OK, let’s say you work for a member of Congress. (Maybe you do work for a member of Congress. It’s hard for me to tell from here. But if you don’t, just pretend.) You work ten hours a day keeping American Democracy safe – sometimes from your member. You read tax legislation and budget reports and angry constituent letters until your brain tries to escape your skull by running out your ears. What do you do to blow off steam?
Well, all right, heavy drinking. But what after that? As it turns out, a surprisingly large number of Congressional staffers have a profoundly creative side. You probably know about the staffers who turned into comics and became The Capitol Steps. But what of those staffers who preferred harmony to hee-hee?
They became the Congressional Chorus – a 170-member choir which is, on June 6th, going to go all Stephen Sondheim on Washington.
They didn’t start out this big, of course. Twenty-eight years ago, an even dozen staffers got together to sing away their stresses. They sang the old songs, from Broadway: Rodgers and Hart. Rodgers and Hammerstein. Jerome Kern.
They discovered they liked doing it. What’s more, they discovered they were good. People liked listening to them. They gave concerts, and got big crowds.
Politics being the unpredictable business that it is, many of these staffers eventually found themselves to be former staffers. They stayed in the Congressional Chorus, though.
The Congressional Chorus eventually hired a music director and an executive director. They opened membership to non-staffers. They hired an Artistic Director, David Simmons. They did newer Broadway musicals – In the Heights, A Light in the Piazza, Spring Awakening. They subdivided, and subdivided again, until they were five groups – The Congressional Chorus, The Congressional Chamber Ensemble, The American Youth Chorus (two divisions) and the NorthEast Senior Singers. Simmons estimates that up to 30% of the choir are still Congressional staffers or former Congressional staffers.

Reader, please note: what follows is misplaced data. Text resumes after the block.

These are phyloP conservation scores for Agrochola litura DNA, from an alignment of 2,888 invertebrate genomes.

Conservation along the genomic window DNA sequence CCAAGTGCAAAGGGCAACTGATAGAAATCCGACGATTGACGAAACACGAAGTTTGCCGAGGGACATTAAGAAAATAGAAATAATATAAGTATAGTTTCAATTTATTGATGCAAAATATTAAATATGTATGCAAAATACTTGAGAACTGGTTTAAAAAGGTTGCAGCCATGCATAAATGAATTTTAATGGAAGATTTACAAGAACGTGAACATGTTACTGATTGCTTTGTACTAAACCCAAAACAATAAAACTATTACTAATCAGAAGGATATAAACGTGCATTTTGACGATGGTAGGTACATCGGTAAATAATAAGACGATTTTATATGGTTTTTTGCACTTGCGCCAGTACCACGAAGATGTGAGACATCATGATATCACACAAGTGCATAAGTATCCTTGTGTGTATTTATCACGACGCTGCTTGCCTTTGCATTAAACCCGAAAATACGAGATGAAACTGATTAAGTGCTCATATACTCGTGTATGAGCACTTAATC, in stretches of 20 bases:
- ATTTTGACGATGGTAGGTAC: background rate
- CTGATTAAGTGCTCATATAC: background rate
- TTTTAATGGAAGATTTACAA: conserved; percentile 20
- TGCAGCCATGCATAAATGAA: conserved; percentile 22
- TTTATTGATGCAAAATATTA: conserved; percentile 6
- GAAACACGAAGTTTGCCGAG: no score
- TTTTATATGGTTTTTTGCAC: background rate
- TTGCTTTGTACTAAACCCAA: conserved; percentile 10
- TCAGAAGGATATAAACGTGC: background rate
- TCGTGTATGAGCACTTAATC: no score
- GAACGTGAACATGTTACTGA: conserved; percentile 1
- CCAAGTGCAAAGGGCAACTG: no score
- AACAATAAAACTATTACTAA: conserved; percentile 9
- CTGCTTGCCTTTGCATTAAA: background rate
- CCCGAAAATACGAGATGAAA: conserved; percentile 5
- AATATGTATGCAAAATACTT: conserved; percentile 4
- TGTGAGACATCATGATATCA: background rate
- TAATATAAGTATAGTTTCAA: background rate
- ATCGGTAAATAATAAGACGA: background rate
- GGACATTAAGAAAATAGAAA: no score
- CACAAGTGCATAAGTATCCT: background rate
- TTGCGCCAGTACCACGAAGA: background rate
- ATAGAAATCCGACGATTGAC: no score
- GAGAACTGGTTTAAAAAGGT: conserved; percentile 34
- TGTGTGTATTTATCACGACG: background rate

Simmons is one of them. He is a lawyer who worked for the late Pennsylvania Senator John Heinz, a moderate Republican and a good man who was tragically killed in a plane crash. But Simmons also taught choral music to elementary and high school students for fifteen years. And he worked in the outreach education programs of several choirs, including the Choral Arts Society of Washington. He conducted choruses for the Washington National Opera.
And he loves Sondheim. “I wanted our younger singers in the adult chorus and the members of our youth chorus to be exposed to Sondheim’s incredible works,” he told DCTS’ Lorraine Treanor. “When I heard, almost two years ago now, that Into the Woods was being made into a movie, I realized that it would expose a younger audience to Sondheim for the first time.”
SONDHEIM, SONDHEIM, SONDHEIM:
A Choral Celebration of an American Master
June 6 at 7:30pm
Congressional Chorus at
National City Christian Church
5 Thomas Circle, NW
Washington, D.C. 20005
Details and Tickets
Simmons breaks the upcoming concert down this way: they have 100 adults on their Congressional Chorus roster (90 will be in the Sondheim concert); 50 young people (8-14); 20 Seniors, and an 11 piece orchestra.
He promises that attendees will hear Sondheim as they’ve never heard him before. “What is so amazing about this concert is that it will enable the audience to hear many of their Sondheim favorites in a whole new light. Songs that are normally sung by anywhere from one person to a cast of maybe 20 to 35 people in stage versions of Sondheim’s shows will now be performed by anywhere from 12 (‘Ladies Who Lunch’ and ‘Agony’) to 150 choristers at a time (“Being Alive”) and will employ new and exciting harmonizations.”
And Simmons is wild about the concert’s venue – the National City Christian Church (5 Thomas Circle, near 14th and Massachusetts NW), a marvelous piece of architecture designed by the same guy (John Pope) who designed the Jefferson Memorial.
“The acoustics…are stunning. It is a beautiful place to hear a concert version of Sondheim’s works. ‘The Ballad of Sweeney Todd’ will be overwhelming in those acoustics. It will literally be hearing and seeing Sondheim in a whole new light!”
The Congressional Chorus will surprise you.
Postscript. The Congressional creative impulse is not limited to staff. Who can forget The Singing Senators? Alas, this group, like, say, Jim Morrison and the Doors but unlike the Congressional Chorus, had a dark side, as this Washington Post article limns.